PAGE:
The northern extent of the Ethiopian Empire was settled through a series of treaties between it and Italy in 1900, 1902, and 1908. For a millennia before, the extent of the proto-states in the interior and the coastal regions that would become Eritrea was marked by the Mereb River, with control varying throughout the centuries. After Italy’s defeat in World War II, the United Nations disposed of Eritrea through a Federal arrangement with Ethiopia. Ethiopia unilaterally dissolved the arrangement and Eritreans fought a 30 year Struggle for Independence. Throughout the post-Independence period Eritrea sought to formalize its boundaries to secure its independence. Beginning in 1997 however, border settlements were occupied by Ethiopia and a Joint Border Commission set up by Eritrea and Ethiopia came to a stalemate. In 1998 Ethiopia declared war. The war ended in 2000 with Eritrea and Ethiopia agreeing to a new, independent Border Commission whose decision would be “final & binding.” Its decision was issued in 2002 to much acclaim. More than 150,000 Ethiopian troops however, continue to occupy regions ruled to be in Eritrea.
1. Immediate withdrawal of troops based on the Boundary Commission’s internationally accepted determination.
2. Subsequent normalization of relations between Eritrea and Ethiopia.
1. Resolve the dispute between Ethiopia and Eritrea only through peaceful means.
2. Resolve the root causes of the conflict through dialogue with the view to normalizing relations between the two countries.
3. Ethiopia accepts, in principle, the Ethiopia-Eritrea Boundary Commission decision.
4. Ethiopia agrees to pay its dues to the Ethiopia-Eritrea Boundary Commission and to appoint field liaison officers.
5. Start dialogue immediately with the view to implementing the Ethiopia-Eritrea Boundary Commission’s decision in a manner consistent with the promotion of sustainable peace and brotherly ties between the two peoples.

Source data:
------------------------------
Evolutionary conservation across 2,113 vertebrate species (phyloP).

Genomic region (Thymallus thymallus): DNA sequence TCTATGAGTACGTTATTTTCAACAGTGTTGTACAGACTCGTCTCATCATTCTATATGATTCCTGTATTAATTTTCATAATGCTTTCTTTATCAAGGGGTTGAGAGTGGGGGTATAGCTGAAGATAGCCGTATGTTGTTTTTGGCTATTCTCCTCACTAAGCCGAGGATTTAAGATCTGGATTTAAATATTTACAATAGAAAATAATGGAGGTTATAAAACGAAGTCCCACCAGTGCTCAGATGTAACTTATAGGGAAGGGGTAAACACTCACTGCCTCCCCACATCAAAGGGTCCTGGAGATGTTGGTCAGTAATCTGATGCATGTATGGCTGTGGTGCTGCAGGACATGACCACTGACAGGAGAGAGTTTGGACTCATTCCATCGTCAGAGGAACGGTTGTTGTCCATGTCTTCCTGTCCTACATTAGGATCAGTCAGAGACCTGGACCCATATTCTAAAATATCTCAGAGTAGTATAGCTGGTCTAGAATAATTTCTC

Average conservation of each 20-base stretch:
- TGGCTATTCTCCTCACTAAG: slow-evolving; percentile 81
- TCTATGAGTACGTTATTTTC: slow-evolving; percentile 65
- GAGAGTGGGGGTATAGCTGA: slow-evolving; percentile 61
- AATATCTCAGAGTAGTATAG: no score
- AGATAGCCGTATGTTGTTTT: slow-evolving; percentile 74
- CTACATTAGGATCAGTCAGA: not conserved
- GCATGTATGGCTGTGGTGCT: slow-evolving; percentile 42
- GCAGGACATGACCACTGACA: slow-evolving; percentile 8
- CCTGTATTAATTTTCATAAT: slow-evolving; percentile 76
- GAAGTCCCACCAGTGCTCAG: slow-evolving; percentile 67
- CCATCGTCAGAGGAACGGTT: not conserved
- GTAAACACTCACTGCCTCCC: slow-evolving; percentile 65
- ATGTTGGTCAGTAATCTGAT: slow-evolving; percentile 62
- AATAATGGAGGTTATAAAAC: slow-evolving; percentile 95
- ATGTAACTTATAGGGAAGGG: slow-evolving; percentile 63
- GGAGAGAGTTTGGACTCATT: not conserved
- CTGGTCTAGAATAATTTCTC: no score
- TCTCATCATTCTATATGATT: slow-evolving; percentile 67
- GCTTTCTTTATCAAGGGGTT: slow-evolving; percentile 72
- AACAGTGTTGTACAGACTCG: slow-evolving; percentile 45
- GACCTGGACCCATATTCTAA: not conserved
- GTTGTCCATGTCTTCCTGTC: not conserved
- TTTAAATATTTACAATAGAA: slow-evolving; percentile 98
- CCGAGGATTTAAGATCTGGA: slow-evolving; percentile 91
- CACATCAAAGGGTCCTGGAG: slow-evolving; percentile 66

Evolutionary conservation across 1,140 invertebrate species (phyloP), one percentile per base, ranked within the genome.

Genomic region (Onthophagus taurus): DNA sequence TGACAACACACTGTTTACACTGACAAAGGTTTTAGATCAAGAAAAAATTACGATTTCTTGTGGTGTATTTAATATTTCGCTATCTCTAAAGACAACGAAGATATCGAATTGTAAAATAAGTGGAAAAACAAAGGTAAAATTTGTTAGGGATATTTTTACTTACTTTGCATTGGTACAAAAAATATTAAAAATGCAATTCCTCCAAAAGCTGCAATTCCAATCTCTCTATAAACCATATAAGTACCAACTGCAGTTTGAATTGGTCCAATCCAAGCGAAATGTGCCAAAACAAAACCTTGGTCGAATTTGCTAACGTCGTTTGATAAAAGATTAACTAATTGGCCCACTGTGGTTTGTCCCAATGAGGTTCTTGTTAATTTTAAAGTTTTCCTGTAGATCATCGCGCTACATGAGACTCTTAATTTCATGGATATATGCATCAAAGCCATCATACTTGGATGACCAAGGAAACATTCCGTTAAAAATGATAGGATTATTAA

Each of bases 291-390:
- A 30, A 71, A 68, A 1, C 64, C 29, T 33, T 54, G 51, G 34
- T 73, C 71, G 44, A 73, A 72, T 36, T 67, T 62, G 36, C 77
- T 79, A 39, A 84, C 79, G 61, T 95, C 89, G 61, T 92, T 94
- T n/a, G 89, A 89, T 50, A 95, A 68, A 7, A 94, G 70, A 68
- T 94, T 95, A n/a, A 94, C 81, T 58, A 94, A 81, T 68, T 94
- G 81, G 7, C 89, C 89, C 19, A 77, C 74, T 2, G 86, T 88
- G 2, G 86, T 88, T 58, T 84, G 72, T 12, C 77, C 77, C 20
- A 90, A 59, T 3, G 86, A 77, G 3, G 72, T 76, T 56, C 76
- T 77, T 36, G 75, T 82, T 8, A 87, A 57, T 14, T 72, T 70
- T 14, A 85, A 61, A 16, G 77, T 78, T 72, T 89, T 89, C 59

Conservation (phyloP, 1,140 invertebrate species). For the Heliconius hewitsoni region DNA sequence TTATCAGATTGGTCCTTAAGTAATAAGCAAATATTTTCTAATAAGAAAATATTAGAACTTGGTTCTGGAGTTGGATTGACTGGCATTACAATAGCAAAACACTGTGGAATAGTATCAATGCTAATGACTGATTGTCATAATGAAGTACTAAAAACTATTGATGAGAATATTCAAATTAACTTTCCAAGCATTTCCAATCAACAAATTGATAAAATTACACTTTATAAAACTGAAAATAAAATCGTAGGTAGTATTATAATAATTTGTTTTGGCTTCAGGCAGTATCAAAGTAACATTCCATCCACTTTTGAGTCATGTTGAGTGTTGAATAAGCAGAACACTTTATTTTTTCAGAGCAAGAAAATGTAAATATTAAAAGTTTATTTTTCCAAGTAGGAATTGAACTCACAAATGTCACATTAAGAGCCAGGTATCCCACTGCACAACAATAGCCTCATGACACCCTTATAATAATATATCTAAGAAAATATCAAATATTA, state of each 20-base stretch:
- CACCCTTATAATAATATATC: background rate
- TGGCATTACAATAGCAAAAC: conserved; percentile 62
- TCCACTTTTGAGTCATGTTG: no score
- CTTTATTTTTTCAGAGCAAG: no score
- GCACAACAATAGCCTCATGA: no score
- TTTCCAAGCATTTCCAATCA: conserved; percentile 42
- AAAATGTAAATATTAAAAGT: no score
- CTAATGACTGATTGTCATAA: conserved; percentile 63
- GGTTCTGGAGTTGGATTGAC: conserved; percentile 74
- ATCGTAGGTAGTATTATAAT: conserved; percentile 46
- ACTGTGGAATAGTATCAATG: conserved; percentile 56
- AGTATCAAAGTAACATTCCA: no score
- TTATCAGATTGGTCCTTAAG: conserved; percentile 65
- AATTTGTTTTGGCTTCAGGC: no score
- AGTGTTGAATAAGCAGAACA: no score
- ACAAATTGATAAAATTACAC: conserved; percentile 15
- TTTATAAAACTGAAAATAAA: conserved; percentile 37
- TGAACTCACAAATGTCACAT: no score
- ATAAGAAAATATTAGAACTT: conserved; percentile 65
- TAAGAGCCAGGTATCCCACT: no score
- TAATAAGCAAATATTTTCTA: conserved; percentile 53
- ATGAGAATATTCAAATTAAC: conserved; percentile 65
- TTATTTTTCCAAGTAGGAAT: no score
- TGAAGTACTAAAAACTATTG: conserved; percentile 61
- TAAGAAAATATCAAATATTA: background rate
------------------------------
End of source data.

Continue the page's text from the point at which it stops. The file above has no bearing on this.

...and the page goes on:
1. Endorse, formally, the EEBC’s demarcation of the border and declare it legally binding;
2. Demand disengagement of troops from the border, including withdrawal of Ethiopian troops to behind the EEBC’s demarcation;
3. Encourage normalisation of bilateral diplomatic, political and economic relations; and
4. Support the construction of physical border markers.
1. Accept the EEBC’s demarcation and promptly withdraw forces from the border;
2. End support for the other’s armed opposition and other proxies and conclude a bilateral pact of non-aggression; and
3. Engage in bilateral diplomatic and political discussions.
1. Urge immediate withdrawal of troops to their respective sides of the border;
2. Make clear that any party that breaches the international boundary and reignites war will pay a heavy price, and alert Addis Ababa that its strategic partnership with the U.S. will suffer a devastating blow if it moves militarily against Eritrea; and
3. Make clear their constructive participation in bilateral diplomatic and political discussions will be supported by generous redevelopment support for affected regions.